The share of Americans that use ride-hailing services grew in the past three years, but the percentage of riders who use services such as Uber and Lyft daily has remained relatively flat.
The results of a study conducted by the Pew Research Center published Jan. 4 showed 36 percent of U.S. adults used a ride-hailing app in 2018. The figure is up from 15 percent in 2015; that same year, 33 percent of U.S. adults also said they'd never heard of ride-hailing. In 2018, only 3 percent of adults surveyed hadn't heard of ride-haling. About 61 percent of U.S. adults still said they'd heard of ride-haling, but never used a service like Uber or Lyft.
Usage varies by age, income, and an individual's location. For example, 51 percent of Americans aged 18-29 say they've used Uber of Lyft, but just 24 percent aged 50 and older responded the same. Individuals with a household income of $75,000 or more annually are also twice as likely to use a ride-hailing service, compared to those with household incomes of $30,000 annually or less.
The usage even varies with education levels, too. The research showed 55 percent of adults with a bachelor's degree were Uber or Lyft users, but only 20 percent with a high school diploma or lesser education used one of the services.
It's no surprise the largest factor of ride-hailing use is location. Just 19 percent of rural American respondents said they'd used such a service compared to 45 percent of urban Americans. Forty percent of suburban Americans indicated they've hailed a ride using an app.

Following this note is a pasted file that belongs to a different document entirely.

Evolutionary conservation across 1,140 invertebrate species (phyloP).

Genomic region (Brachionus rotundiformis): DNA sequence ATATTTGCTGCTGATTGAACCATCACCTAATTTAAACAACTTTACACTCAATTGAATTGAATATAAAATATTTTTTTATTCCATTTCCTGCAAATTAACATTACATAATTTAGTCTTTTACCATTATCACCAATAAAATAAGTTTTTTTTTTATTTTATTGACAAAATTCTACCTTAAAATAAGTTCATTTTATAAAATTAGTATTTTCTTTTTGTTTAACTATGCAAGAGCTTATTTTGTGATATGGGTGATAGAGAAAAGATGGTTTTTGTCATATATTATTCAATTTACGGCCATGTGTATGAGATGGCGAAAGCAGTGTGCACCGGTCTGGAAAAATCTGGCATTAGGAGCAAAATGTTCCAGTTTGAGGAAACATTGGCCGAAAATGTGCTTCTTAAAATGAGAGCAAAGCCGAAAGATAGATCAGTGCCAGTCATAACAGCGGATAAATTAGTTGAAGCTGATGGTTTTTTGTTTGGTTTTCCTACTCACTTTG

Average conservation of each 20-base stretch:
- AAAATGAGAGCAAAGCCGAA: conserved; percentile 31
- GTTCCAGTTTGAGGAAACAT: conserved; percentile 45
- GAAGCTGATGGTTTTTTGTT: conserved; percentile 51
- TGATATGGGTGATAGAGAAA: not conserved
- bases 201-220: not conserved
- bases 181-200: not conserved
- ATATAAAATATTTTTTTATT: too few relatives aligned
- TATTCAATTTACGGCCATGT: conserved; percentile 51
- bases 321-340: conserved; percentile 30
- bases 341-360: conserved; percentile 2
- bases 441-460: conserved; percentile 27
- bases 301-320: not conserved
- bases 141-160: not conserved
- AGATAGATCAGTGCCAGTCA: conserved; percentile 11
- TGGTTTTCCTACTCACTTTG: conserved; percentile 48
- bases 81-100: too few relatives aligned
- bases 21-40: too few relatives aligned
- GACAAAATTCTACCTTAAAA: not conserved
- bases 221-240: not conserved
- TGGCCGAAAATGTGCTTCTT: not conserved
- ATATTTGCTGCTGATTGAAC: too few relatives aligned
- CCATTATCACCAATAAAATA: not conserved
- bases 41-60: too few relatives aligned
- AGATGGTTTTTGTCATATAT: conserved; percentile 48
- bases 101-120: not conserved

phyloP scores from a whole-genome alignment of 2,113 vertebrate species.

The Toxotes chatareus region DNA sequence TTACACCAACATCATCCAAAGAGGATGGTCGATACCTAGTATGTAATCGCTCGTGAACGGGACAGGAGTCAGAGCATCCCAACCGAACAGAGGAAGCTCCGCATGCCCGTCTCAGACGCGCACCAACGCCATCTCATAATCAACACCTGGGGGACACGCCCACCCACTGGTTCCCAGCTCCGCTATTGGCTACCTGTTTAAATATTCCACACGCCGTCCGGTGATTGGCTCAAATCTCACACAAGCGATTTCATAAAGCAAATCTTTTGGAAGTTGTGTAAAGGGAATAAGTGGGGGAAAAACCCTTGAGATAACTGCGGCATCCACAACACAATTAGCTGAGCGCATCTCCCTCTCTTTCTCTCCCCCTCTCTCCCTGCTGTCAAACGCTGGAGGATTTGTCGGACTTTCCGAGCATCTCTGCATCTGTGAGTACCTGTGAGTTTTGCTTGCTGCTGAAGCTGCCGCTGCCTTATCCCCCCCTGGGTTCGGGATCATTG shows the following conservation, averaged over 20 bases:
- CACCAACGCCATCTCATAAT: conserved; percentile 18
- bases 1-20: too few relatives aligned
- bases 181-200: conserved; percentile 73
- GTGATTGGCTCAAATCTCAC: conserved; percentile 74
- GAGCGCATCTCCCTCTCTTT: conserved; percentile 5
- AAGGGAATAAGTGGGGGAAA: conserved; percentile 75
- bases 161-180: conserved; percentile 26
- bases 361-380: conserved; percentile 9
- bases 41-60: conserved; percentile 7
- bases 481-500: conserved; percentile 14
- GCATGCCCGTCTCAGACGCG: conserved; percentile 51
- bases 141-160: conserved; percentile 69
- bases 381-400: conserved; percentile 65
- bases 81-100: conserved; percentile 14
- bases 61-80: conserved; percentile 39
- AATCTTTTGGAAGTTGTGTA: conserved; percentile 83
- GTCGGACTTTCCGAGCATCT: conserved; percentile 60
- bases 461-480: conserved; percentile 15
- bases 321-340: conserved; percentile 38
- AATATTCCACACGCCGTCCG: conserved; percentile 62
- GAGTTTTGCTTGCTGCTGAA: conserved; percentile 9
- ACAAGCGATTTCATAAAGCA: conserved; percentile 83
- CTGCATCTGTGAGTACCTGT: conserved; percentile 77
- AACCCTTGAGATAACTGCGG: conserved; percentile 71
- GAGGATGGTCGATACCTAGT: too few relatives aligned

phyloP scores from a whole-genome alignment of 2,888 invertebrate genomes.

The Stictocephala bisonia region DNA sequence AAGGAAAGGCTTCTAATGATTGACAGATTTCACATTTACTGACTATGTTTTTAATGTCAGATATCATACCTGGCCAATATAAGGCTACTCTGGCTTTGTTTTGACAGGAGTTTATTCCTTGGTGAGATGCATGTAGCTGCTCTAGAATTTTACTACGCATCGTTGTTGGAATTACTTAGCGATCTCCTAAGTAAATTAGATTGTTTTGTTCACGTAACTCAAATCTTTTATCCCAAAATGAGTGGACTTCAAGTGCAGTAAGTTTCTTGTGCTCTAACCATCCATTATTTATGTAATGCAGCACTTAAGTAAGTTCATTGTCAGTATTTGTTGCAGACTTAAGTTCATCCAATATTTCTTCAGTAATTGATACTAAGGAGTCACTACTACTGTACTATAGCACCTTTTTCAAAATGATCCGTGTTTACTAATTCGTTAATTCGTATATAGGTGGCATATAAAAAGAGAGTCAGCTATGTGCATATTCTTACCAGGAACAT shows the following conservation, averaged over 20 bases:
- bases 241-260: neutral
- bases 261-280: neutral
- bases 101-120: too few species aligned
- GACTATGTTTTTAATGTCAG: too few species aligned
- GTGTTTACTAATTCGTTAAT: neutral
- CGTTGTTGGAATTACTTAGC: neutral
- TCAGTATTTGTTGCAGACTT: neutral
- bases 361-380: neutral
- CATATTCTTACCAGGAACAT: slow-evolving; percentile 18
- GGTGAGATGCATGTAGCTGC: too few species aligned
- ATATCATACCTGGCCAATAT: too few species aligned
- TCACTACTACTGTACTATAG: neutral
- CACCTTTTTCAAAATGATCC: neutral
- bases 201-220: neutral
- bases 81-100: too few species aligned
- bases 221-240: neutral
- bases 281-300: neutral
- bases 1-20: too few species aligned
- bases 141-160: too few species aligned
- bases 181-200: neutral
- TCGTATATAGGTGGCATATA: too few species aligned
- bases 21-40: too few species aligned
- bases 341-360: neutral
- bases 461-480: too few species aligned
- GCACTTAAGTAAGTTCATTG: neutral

Yet, even within high-income groups who use the service more often than others, location prevails as a deciding factor. The research showed 71 percent of Americans with household incomes over $75,000 annually in urban areas use ride-hailing, while the figure drops to 32 percent for wealthy Americans in rural areas.
Ride-share services are not as prevalent in rural areas, which is likely a major factor in their use.
One major statistic came out of the research, however: Americans are not replacing traditional mass transit or personal vehicles ownership with ride-hailing services. In fact, the majority of Americans used a service less than once a month. Only 2 percent said they used ride-hailing apps daily, and just 4 percent of the population uses the apps weekly. That's only an uptick of 1 percent compared to 2015 data.